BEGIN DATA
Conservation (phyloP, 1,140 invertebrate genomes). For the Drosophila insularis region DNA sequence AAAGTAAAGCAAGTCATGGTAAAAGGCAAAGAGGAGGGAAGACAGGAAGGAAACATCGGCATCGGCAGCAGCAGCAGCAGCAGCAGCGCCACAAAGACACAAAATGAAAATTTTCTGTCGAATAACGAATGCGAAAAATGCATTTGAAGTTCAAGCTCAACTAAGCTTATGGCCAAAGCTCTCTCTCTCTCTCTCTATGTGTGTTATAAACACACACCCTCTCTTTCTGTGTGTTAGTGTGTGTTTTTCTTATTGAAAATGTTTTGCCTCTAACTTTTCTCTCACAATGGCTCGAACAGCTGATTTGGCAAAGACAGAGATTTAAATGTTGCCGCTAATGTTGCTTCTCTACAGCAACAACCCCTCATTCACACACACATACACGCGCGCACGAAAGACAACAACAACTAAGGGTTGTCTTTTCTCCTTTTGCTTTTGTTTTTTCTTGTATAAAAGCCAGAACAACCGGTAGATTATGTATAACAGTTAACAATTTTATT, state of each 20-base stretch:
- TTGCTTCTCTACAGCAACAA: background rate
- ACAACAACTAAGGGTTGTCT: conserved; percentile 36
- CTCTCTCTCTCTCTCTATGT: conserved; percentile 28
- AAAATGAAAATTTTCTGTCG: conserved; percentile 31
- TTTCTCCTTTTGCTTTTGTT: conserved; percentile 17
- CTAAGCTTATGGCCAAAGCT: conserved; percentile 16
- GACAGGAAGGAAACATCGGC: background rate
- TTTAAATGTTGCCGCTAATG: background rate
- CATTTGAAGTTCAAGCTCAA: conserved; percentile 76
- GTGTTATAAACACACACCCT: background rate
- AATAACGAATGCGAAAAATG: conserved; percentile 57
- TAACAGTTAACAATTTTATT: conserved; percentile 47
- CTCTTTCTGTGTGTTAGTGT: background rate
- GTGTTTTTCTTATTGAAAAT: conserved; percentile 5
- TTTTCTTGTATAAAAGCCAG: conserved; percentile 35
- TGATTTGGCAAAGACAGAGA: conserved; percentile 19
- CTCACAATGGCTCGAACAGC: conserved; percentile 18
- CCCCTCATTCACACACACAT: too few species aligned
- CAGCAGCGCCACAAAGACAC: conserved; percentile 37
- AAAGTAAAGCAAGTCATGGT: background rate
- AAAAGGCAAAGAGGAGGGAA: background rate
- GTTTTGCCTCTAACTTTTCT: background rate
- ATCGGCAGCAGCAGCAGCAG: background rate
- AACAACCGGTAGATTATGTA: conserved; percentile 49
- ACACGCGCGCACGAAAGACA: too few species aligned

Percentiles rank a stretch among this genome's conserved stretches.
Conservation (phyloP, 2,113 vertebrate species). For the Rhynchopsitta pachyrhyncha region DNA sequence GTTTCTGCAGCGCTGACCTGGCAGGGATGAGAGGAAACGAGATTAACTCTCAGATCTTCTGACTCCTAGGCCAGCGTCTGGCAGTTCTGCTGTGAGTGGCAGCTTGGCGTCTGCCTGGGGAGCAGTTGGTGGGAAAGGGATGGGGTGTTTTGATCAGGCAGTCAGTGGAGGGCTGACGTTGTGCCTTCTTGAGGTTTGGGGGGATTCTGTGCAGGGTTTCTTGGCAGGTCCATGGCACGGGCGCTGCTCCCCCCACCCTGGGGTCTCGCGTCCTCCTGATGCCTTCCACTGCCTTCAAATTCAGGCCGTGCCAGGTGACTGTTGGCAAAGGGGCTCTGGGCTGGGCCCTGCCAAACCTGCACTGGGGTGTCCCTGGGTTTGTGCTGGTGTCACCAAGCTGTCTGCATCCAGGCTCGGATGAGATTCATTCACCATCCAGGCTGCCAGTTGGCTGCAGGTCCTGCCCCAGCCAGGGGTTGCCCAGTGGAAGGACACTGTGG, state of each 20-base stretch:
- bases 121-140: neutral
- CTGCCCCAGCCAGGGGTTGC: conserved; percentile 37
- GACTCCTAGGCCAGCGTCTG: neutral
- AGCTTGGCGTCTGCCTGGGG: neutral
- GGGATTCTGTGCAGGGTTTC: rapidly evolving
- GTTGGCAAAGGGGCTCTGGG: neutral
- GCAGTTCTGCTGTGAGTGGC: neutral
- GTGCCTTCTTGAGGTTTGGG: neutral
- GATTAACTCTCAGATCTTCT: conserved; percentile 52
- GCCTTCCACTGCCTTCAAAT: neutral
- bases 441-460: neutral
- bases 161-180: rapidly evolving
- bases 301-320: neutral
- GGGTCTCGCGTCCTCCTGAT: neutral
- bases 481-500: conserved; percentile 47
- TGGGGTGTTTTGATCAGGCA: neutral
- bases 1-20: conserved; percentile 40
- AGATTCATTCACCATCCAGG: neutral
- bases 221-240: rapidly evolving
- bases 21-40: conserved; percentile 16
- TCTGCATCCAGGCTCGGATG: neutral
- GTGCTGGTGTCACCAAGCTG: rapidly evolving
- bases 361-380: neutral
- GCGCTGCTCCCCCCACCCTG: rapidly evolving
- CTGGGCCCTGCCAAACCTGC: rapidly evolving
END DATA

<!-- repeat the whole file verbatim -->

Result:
Conservation (phyloP, 1,140 invertebrate genomes). For the Drosophila insularis region DNA sequence AAAGTAAAGCAAGTCATGGTAAAAGGCAAAGAGGAGGGAAGACAGGAAGGAAACATCGGCATCGGCAGCAGCAGCAGCAGCAGCAGCGCCACAAAGACACAAAATGAAAATTTTCTGTCGAATAACGAATGCGAAAAATGCATTTGAAGTTCAAGCTCAACTAAGCTTATGGCCAAAGCTCTCTCTCTCTCTCTCTATGTGTGTTATAAACACACACCCTCTCTTTCTGTGTGTTAGTGTGTGTTTTTCTTATTGAAAATGTTTTGCCTCTAACTTTTCTCTCACAATGGCTCGAACAGCTGATTTGGCAAAGACAGAGATTTAAATGTTGCCGCTAATGTTGCTTCTCTACAGCAACAACCCCTCATTCACACACACATACACGCGCGCACGAAAGACAACAACAACTAAGGGTTGTCTTTTCTCCTTTTGCTTTTGTTTTTTCTTGTATAAAAGCCAGAACAACCGGTAGATTATGTATAACAGTTAACAATTTTATT, state of each 20-base stretch:
- TTGCTTCTCTACAGCAACAA: background rate
- ACAACAACTAAGGGTTGTCT: conserved; percentile 36
- CTCTCTCTCTCTCTCTATGT: conserved; percentile 28
- AAAATGAAAATTTTCTGTCG: conserved; percentile 31
- TTTCTCCTTTTGCTTTTGTT: conserved; percentile 17
- CTAAGCTTATGGCCAAAGCT: conserved; percentile 16
- GACAGGAAGGAAACATCGGC: background rate
- TTTAAATGTTGCCGCTAATG: background rate
- CATTTGAAGTTCAAGCTCAA: conserved; percentile 76
- GTGTTATAAACACACACCCT: background rate
- AATAACGAATGCGAAAAATG: conserved; percentile 57
- TAACAGTTAACAATTTTATT: conserved; percentile 47
- CTCTTTCTGTGTGTTAGTGT: background rate
- GTGTTTTTCTTATTGAAAAT: conserved; percentile 5
- TTTTCTTGTATAAAAGCCAG: conserved; percentile 35
- TGATTTGGCAAAGACAGAGA: conserved; percentile 19
- CTCACAATGGCTCGAACAGC: conserved; percentile 18
- CCCCTCATTCACACACACAT: too few species aligned
- CAGCAGCGCCACAAAGACAC: conserved; percentile 37
- AAAGTAAAGCAAGTCATGGT: background rate
- AAAAGGCAAAGAGGAGGGAA: background rate
- GTTTTGCCTCTAACTTTTCT: background rate
- ATCGGCAGCAGCAGCAGCAG: background rate
- AACAACCGGTAGATTATGTA: conserved; percentile 49
- ACACGCGCGCACGAAAGACA: too few species aligned

Percentiles rank a stretch among this genome's conserved stretches.
Conservation (phyloP, 2,113 vertebrate species). For the Rhynchopsitta pachyrhyncha region DNA sequence GTTTCTGCAGCGCTGACCTGGCAGGGATGAGAGGAAACGAGATTAACTCTCAGATCTTCTGACTCCTAGGCCAGCGTCTGGCAGTTCTGCTGTGAGTGGCAGCTTGGCGTCTGCCTGGGGAGCAGTTGGTGGGAAAGGGATGGGGTGTTTTGATCAGGCAGTCAGTGGAGGGCTGACGTTGTGCCTTCTTGAGGTTTGGGGGGATTCTGTGCAGGGTTTCTTGGCAGGTCCATGGCACGGGCGCTGCTCCCCCCACCCTGGGGTCTCGCGTCCTCCTGATGCCTTCCACTGCCTTCAAATTCAGGCCGTGCCAGGTGACTGTTGGCAAAGGGGCTCTGGGCTGGGCCCTGCCAAACCTGCACTGGGGTGTCCCTGGGTTTGTGCTGGTGTCACCAAGCTGTCTGCATCCAGGCTCGGATGAGATTCATTCACCATCCAGGCTGCCAGTTGGCTGCAGGTCCTGCCCCAGCCAGGGGTTGCCCAGTGGAAGGACACTGTGG, state of each 20-base stretch:
- bases 121-140: neutral
- CTGCCCCAGCCAGGGGTTGC: conserved; percentile 37
- GACTCCTAGGCCAGCGTCTG: neutral
- AGCTTGGCGTCTGCCTGGGG: neutral
- GGGATTCTGTGCAGGGTTTC: rapidly evolving
- GTTGGCAAAGGGGCTCTGGG: neutral
- GCAGTTCTGCTGTGAGTGGC: neutral
- GTGCCTTCTTGAGGTTTGGG: neutral
- GATTAACTCTCAGATCTTCT: conserved; percentile 52
- GCCTTCCACTGCCTTCAAAT: neutral
- bases 441-460: neutral
- bases 161-180: rapidly evolving
- bases 301-320: neutral
- GGGTCTCGCGTCCTCCTGAT: neutral
- bases 481-500: conserved; percentile 47
- TGGGGTGTTTTGATCAGGCA: neutral
- bases 1-20: conserved; percentile 40
- AGATTCATTCACCATCCAGG: neutral
- bases 221-240: rapidly evolving
- bases 21-40: conserved; percentile 16
- TCTGCATCCAGGCTCGGATG: neutral
- GTGCTGGTGTCACCAAGCTG: rapidly evolving
- bases 361-380: neutral
- GCGCTGCTCCCCCCACCCTG: rapidly evolving
- CTGGGCCCTGCCAAACCTGC: rapidly evolving